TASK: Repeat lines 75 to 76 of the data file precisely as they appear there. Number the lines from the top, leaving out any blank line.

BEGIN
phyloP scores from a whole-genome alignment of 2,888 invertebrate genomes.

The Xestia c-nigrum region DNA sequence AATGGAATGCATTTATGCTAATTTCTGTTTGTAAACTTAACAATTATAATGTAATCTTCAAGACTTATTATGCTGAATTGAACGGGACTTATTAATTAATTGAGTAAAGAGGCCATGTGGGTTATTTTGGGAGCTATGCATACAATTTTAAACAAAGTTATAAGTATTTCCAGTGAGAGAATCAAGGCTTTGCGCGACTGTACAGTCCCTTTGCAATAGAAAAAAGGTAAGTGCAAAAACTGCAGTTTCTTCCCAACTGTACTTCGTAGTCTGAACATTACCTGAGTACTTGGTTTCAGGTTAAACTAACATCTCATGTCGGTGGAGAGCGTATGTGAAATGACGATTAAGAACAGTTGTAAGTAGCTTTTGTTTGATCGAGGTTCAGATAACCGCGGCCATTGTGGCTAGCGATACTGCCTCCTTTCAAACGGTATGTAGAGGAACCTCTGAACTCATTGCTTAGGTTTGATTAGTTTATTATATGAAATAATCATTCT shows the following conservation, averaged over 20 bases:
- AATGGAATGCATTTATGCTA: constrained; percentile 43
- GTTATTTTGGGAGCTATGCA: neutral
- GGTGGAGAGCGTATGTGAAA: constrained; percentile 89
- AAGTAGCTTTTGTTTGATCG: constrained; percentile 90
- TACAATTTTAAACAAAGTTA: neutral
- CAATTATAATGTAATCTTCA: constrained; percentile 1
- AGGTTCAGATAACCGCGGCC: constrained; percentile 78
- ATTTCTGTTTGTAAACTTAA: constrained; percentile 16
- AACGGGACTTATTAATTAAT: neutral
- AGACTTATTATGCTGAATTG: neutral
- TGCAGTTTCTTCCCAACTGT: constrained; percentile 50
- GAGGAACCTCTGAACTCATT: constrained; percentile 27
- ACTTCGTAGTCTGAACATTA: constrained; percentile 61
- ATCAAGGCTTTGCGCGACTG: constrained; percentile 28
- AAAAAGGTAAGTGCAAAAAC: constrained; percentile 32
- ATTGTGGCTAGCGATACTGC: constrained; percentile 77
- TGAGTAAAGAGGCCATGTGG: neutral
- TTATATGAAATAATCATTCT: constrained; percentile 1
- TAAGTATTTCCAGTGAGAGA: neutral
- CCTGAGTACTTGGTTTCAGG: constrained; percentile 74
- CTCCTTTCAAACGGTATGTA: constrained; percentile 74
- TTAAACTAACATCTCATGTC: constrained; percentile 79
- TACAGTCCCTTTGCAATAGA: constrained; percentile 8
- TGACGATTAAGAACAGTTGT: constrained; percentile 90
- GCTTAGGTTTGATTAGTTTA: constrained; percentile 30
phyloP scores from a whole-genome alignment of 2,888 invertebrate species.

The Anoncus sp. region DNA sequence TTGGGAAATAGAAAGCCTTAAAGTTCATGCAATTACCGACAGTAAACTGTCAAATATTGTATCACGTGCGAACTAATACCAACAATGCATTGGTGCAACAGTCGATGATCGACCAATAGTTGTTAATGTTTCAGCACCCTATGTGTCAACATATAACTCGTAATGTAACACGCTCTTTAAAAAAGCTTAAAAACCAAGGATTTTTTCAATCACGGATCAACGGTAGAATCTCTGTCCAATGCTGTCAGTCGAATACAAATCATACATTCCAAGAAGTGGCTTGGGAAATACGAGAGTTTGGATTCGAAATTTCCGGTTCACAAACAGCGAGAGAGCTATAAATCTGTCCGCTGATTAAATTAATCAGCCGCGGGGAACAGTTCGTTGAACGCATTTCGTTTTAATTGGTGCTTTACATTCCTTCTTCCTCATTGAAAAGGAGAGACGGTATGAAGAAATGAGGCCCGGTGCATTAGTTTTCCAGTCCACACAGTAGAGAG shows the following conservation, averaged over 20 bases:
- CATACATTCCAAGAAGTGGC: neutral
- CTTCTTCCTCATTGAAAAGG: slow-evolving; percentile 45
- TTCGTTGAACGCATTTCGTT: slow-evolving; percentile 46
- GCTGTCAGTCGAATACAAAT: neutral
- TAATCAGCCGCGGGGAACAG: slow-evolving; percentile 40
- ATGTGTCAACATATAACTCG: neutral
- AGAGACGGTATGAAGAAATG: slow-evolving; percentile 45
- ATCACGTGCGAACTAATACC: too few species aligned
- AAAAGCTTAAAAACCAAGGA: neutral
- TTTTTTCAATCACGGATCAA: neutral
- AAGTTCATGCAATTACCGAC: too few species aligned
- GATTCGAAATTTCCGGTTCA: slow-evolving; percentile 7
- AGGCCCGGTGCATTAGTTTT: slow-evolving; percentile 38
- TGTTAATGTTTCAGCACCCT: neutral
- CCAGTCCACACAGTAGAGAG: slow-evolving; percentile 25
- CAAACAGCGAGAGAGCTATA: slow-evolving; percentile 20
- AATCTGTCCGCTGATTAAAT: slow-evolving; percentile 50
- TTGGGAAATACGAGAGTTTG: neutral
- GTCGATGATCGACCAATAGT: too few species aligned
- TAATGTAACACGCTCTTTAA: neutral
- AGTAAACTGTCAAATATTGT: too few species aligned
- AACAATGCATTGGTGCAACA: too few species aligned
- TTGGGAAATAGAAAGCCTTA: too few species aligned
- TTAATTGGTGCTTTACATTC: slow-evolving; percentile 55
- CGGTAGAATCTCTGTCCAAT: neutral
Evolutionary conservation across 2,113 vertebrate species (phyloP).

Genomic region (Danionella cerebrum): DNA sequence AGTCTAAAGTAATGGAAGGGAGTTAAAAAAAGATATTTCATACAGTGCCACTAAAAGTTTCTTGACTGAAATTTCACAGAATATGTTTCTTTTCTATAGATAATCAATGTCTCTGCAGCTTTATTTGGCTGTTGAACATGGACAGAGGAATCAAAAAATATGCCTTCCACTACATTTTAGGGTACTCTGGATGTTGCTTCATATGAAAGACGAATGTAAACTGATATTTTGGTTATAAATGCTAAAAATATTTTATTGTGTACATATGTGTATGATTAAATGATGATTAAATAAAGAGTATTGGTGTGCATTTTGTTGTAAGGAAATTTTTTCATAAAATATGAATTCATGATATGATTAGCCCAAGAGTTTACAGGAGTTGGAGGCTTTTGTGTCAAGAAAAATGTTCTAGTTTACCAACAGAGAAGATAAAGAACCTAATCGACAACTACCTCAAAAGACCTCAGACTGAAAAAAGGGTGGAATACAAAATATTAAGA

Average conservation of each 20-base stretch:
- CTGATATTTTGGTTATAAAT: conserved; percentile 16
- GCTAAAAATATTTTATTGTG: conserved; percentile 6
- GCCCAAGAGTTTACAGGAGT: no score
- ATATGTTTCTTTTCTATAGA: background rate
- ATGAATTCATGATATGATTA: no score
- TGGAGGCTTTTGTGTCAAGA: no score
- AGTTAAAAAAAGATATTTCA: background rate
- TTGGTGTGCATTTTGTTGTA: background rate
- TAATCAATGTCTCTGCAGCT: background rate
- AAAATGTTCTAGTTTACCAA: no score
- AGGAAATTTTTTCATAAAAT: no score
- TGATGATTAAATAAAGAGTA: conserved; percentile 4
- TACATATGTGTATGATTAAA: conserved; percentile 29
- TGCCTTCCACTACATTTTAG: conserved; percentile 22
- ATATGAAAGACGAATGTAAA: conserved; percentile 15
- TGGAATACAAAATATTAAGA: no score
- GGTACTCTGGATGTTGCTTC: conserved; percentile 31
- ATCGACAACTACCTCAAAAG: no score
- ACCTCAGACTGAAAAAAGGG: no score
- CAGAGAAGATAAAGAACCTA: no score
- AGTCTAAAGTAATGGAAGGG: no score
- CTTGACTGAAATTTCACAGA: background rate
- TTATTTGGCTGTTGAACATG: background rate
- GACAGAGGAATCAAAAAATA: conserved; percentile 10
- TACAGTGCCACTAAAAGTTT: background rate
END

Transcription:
- ATCGACAACTACCTCAAAAG: no score
- ACCTCAGACTGAAAAAAGGG: no score